Friday, February 26, 2016

Debbie--have you seen... RED MOON RISING by K. A. Holt

Woah. Some books are so.... out there, that I have a hard time wrapping my head around them. K. A. Holt's Red Moon Rising is one of those books. Here's the synopsis:

Space-farmer Rae Darling is kidnapped and trained to become a warrior against her own people in this adventurous middle grade space western.
Rae Darling and her family are colonists on a moon so obscure it doesn’t merit a name. Life is hard, water is scarce, and the farm work she does is grueling. But Rae and her sister Temple are faced with an added complication—being girls is a serious liability in their strict society. Even worse, the Cheese—the colonists’ name for the native people on the moon—sometimes kidnap girls from the human colony. And when Rae’s impetuous actions disrupt the fragile peace, the Cheese come for her and Temple.
Though Rae and Temple are captives in the Cheese society, they are shocked to discover a community full of kindness and acceptance. Where the human colonists subjugated women, the Cheese train the girls to become fierce warriors. Over time, Temple forgets her past and becomes one of the Cheese, but Rae continues to wonder where her loyalties truly lie. When her training is up, will she really be able to raid her former colony? Can she kidnap other girls, even if she might be recruiting them to a better life?
When a Cheese raid goes wrong and the humans retaliate, Rae’s loyalty is put to the ultimate test. Can Rae find a way to restore peace—and preserve both sides of herself?

Did you read the synopsis? Every word of it? Do you see what I mean?

The moon in this story has been colonized.

The native people who lived there are called "the Cheese."

They kidnap girls from "the human colony."

So... are the Cheese not human?

The Cheese kidnap the women to turn them into warriors who will fight against with the Cheese--against the humans.

Rae and her sister find out that the Cheese treat women better than the humans did.


I need one of those images of face palm, or head desk. Or a cool GIF. Daniel José Older always tweets some excellent ones. Where does he find those, I wonder?!

Red Moon Rising is out this year, from...  Wait for it...  A major publisher! It is from Margaret K. McElderry, which is an imprint of Simon and Schuster. That is one of the Big Five! Big bucks for the author, big bucks for the promo of the book.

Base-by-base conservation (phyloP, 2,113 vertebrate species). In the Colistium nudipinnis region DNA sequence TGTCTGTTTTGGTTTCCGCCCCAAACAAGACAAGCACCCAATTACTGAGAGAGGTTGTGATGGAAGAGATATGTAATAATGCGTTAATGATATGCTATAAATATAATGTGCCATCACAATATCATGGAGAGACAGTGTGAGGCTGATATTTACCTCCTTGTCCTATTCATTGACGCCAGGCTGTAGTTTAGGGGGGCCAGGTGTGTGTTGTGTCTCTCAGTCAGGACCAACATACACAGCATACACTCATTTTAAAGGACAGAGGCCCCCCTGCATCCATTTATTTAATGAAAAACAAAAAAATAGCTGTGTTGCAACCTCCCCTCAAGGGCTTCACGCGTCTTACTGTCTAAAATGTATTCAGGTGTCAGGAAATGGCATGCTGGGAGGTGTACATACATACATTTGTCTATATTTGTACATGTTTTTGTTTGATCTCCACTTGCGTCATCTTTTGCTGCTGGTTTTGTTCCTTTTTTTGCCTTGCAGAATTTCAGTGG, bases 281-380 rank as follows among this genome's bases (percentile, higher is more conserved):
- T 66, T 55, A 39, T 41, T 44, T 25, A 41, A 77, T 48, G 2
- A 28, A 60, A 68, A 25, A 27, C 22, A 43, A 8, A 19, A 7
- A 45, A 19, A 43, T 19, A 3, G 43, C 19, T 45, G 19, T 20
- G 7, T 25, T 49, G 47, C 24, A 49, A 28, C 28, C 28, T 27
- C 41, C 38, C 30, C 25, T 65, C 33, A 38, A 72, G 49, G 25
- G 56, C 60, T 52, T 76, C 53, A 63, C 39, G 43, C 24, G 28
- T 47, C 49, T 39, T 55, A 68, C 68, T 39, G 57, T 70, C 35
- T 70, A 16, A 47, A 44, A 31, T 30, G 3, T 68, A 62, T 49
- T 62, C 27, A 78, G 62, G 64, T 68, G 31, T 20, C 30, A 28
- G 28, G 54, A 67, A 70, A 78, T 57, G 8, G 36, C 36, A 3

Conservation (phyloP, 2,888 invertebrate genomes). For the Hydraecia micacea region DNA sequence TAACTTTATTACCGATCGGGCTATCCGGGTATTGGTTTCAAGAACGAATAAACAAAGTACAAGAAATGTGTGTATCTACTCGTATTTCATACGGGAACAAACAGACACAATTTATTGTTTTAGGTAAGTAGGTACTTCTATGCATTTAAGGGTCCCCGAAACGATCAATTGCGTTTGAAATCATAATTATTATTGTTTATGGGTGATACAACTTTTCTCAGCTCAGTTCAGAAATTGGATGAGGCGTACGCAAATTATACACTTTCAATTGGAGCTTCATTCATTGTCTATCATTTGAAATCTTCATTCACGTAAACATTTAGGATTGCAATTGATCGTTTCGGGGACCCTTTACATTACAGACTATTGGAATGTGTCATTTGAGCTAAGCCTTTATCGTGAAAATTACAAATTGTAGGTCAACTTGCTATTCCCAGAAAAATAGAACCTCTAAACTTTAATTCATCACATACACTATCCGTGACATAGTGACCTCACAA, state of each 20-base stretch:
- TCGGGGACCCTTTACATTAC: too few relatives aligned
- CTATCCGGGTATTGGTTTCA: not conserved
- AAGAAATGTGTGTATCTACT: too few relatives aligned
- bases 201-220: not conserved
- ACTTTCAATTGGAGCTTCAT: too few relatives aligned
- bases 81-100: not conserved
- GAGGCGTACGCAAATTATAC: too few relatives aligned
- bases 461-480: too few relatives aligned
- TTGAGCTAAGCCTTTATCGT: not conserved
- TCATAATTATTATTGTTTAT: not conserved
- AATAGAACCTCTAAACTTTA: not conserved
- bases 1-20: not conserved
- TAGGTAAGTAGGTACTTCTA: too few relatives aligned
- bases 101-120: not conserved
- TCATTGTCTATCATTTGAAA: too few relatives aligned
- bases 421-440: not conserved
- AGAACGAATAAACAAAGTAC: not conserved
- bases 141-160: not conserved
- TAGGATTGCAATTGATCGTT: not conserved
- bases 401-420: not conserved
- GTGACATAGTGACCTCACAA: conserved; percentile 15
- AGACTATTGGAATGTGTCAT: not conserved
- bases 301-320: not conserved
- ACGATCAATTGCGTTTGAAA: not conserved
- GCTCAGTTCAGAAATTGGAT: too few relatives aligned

I'm certainly being cynical in what I've said. Maybe I'll regret it. Maybe this book is gonna rock.

I'll be back.

Update: Saturday Feb 27

Author Martha Brockenbrough submitted a comment, noting that my use of "big bucks" suggests that people can make a living with their writing. I'm glad for her note. Being published by a big house does give writers a huge leg up in terms of visibility of their book, but it doesn't mean the writer can quit their day job(s). That could come later, after a lot of success and a lot of work, but it isn't the norm.


Yapha Mason said...

I think you might be pleasantly surprised by this book -- I certainly was. There are some twists that turn the stereotypes you see in the synopsis on their ears. I am very interested in hearing what you think.

Martha Brockenbrough said...

This doesn't have bearing on the synopsis, and K.A. Holt is a friend. BUT ... just because a book is out with a major publisher doesn't mean big bucks. For my latest, I earned about $3,000 per year I worked on it, and it's with a major publisher.

I think it's worth clearing up this misperception because it gets at a difficult problem with publishing. The work does not pay most authors and illustrators anywhere close to a living wage. So, anyone who does not have another job or who is poor might not be able to afford to be a writer.

I don't know how to solve this one. But it's definitely an issue. People who are better financed have a better shot at publishing.

Once a person is published, you can then go into schools and be paid for visits (at least in schools where not ALL of the money is spent on testing). But getting over that hurdle in the first place is really hard.

Debbie Reese said...

Thanks, Martha, for that corrective note. I've been working on an analysis of books published by major publishers, and those from smaller ones, and that's where my head was when I said "big bucks."

I'll add a note of clarification above.